It is crucial that politicians of all parties seek to address this rising level of violence and offer solutions to halt the increase in violent crime. I challenge any Tory to defend the idea that their constituents are best served by a continued squeeze on police budgets, when the number of officers is already at the lowest level for more than 30 years.

This week saw the launch Chris Bryant's Protect The Protectors Private Member’s Bill, which aims to secure greater protections for emergency service workers. It carries on where my attempts in the last parliament left off, and could not come at a more important time. Cuts to the number of police officers on our streets have not only left our communities less safe, but officers themselves are now more vulnerable as well.

As an MP I work closely with the local neighbourhood policing teams in my constituency of Halifax. There is some outstanding work going on to address the underlying causes of crime, to tackle antisocial behaviour, and to build trust and engagement across communities. I am always amazed that neighbourhood police officers seem to know the name of every kid in their patch. However cuts to West Yorkshire Police, which have totalled more than £160m since 2010, have meant that the number of neighbourhood officers in my district has been cut by half in the last year, as the budget squeeze continues and more resources are drawn into counter-terrorism and other specialisms .

Overall, West Yorkshire Police have seen a loss of around 1,200 officers. West Yorkshire Police Federation chairman Nick Smart is clear about the result: "To say it’s had no effect on frontline policing is just a nonsense.” Yet for years the Conservatives have argued just this, with the Prime Minister recently telling MPs that crime was at a record low, and ministers frequently arguing that the changing nature of crime means that the number of officers is a poor measure of police effectiveness. These figures today completely debunk that myth.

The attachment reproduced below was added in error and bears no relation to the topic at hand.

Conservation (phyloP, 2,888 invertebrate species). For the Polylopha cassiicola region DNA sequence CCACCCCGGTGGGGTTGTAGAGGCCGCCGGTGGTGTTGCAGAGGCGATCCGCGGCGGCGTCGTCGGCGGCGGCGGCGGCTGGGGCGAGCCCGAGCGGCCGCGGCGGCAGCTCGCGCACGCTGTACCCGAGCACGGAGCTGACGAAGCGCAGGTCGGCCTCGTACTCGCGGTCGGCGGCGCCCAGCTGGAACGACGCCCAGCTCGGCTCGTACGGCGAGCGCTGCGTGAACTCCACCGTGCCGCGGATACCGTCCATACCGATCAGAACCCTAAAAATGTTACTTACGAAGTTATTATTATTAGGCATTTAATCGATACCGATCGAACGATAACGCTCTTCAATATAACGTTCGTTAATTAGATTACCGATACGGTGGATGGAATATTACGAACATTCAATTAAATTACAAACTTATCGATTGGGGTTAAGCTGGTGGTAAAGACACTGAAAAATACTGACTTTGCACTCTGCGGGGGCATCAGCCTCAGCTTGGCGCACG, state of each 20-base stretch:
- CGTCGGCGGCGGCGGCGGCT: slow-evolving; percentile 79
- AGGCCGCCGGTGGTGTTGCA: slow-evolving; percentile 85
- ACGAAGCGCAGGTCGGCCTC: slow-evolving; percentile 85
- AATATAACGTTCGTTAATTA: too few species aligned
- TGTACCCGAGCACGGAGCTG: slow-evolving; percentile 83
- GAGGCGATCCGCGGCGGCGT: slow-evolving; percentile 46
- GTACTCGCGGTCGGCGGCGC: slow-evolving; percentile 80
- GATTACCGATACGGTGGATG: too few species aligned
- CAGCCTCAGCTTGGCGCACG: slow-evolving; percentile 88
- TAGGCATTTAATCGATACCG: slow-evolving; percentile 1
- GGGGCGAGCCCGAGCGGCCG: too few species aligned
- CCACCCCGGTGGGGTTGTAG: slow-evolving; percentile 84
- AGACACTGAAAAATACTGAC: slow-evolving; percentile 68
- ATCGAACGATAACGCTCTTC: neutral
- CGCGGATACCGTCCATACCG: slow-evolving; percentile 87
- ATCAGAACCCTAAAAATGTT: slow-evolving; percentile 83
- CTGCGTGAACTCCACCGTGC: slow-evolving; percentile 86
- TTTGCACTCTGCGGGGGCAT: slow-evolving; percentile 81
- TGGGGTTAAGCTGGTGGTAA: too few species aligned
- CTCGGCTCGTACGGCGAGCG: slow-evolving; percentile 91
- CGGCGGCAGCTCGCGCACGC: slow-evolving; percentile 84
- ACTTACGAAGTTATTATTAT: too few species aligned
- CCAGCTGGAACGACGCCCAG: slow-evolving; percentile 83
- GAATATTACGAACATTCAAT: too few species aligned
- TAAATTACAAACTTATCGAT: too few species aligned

Constituents are also increasingly coming to me with concerns that crimes are not investigated once they are reported. Where the police simply do not have the resources to follow-up and attend or investigate crimes, communities lose faith and the criminals grow in confidence.

A frequently overlooked part of this discussion is that the demands on police have increased hugely, often in some unexpected ways. A clear example of this is that cuts in our mental health services have resulted in police officers having to deal with mental health issues in the custody suite. While on shift with the police last year, I saw how an average night included a series of people detained under the Mental Health Act. Due to a lack of specialist beds, vulnerable patients were held in a police cell, or even in the back of a police car, for their own safety. We should all be concerned that the police are becoming a catch-all for the state’s failures.

While the politically charged campaign to restore police numbers is ongoing, Protect The Protectors is seeking to build cross-party support for measures that would offer greater protections to officers immediately. In February, the Police Federation of England and Wales released the results of its latest welfare survey data which suggest that there were more than two million unarmed physical assaults on officers over a 12-month period, and a further 302,842 assaults using a deadly weapon.

This is partly due to an increase in single crewing, which sees officers sent out on their own into often hostile circumstances. Morale in the police has suffered hugely in recent years and almost every front-line officer will be able to recall a time when they were recently assaulted.

If we want to tackle this undeniable rise in violent crime, then a large part of the solution is protecting those who protect us; strengthening the law to keep them from harm where possible, restoring morale by removing the pay cap, and most importantly, increasing their numbers.

Holly Lynch is the MP for Halifax. The Protect the Protectors bill will get its second reading on the Friday 20th October.